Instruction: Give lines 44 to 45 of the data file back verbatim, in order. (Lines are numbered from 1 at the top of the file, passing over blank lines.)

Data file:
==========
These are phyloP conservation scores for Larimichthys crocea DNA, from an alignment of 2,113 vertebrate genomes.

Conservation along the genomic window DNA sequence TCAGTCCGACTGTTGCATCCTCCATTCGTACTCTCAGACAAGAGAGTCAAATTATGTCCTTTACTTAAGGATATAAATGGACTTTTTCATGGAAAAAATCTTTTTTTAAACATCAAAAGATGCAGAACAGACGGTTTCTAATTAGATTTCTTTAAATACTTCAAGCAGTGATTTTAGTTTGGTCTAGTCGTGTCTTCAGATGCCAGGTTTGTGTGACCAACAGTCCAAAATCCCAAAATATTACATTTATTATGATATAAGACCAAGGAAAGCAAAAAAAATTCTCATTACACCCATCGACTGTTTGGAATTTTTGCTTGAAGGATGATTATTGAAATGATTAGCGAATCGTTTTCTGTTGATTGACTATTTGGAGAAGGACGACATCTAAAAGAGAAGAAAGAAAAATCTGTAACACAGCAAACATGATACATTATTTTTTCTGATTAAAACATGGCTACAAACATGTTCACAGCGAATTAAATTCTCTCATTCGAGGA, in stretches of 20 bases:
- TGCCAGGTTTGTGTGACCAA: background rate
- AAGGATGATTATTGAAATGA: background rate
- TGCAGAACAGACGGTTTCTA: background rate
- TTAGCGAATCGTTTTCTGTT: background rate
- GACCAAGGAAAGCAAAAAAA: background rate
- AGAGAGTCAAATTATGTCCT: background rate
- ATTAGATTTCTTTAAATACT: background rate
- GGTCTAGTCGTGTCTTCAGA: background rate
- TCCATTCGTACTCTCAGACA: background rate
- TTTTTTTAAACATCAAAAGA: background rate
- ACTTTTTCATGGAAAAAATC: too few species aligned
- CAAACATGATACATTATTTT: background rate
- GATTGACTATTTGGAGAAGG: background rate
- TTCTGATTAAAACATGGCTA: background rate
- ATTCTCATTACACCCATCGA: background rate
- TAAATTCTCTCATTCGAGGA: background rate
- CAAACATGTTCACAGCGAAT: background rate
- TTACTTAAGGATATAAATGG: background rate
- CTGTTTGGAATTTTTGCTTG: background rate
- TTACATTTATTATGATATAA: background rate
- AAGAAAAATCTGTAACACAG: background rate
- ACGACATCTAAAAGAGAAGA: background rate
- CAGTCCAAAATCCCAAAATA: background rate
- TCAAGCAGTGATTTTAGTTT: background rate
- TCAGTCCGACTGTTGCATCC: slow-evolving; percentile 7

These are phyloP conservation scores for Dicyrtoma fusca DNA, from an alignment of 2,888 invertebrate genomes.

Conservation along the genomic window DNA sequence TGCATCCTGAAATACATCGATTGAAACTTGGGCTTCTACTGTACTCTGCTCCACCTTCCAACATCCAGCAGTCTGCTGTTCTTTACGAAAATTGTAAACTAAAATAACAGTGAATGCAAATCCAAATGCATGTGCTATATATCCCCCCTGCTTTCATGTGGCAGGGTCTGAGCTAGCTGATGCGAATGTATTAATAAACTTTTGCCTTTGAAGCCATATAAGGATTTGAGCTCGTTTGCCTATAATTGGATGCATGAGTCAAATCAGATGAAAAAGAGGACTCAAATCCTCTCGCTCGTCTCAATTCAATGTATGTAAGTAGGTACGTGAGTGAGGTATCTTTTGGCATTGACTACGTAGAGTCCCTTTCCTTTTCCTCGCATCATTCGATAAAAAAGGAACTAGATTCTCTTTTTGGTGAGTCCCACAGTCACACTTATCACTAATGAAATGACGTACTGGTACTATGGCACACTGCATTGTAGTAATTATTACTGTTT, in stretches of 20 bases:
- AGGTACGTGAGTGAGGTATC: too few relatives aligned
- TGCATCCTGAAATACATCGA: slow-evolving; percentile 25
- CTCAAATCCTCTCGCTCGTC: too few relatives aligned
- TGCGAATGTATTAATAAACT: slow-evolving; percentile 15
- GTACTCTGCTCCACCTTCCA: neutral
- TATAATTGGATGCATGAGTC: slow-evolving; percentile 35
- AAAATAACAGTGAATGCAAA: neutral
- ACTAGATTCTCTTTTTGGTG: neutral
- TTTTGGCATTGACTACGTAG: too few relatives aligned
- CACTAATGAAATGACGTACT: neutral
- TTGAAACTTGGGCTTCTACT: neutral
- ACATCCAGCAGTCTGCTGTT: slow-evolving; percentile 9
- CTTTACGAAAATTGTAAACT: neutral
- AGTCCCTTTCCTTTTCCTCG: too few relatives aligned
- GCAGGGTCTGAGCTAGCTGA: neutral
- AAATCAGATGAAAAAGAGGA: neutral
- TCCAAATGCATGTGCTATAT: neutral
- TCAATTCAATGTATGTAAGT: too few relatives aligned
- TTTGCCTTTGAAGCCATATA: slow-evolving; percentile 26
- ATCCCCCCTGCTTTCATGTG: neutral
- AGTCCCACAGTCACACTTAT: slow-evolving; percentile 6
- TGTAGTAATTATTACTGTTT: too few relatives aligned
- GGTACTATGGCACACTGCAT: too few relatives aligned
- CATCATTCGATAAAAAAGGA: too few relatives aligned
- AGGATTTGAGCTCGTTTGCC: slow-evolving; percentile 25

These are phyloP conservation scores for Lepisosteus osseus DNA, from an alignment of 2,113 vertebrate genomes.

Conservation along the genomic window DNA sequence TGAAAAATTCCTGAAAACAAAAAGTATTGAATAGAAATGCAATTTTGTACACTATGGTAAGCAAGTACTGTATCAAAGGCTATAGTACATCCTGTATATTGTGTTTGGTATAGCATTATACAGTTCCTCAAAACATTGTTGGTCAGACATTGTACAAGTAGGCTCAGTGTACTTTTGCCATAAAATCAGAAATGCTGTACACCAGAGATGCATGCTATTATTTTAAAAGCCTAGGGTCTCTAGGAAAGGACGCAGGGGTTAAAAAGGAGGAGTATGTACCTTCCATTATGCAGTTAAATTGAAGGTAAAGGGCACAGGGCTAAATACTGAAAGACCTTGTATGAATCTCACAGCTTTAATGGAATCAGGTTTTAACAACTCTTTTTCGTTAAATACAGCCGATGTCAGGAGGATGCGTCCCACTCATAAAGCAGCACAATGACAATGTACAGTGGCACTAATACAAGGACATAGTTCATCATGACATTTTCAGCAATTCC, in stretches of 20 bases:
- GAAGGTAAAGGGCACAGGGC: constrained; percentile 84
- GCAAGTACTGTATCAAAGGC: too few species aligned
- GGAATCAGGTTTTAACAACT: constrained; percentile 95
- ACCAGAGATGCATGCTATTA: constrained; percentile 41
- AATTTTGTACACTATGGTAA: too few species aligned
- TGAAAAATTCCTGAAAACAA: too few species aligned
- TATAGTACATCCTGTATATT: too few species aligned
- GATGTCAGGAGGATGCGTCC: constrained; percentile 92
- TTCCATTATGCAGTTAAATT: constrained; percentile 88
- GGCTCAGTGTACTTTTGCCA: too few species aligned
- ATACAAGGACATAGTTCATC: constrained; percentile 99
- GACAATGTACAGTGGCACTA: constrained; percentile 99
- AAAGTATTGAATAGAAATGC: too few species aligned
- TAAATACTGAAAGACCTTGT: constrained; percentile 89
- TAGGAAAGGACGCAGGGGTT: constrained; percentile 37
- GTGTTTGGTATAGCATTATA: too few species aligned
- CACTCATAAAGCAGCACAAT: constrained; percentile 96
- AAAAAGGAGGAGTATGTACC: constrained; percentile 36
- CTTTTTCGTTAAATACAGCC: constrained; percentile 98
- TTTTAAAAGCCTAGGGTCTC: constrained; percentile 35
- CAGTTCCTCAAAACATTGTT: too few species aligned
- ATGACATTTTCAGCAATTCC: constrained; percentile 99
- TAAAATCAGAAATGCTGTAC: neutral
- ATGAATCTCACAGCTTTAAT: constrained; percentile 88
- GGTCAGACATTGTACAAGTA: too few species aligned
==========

- GCAGGGTCTGAGCTAGCTGA: neutral
- AAATCAGATGAAAAAGAGGA: neutral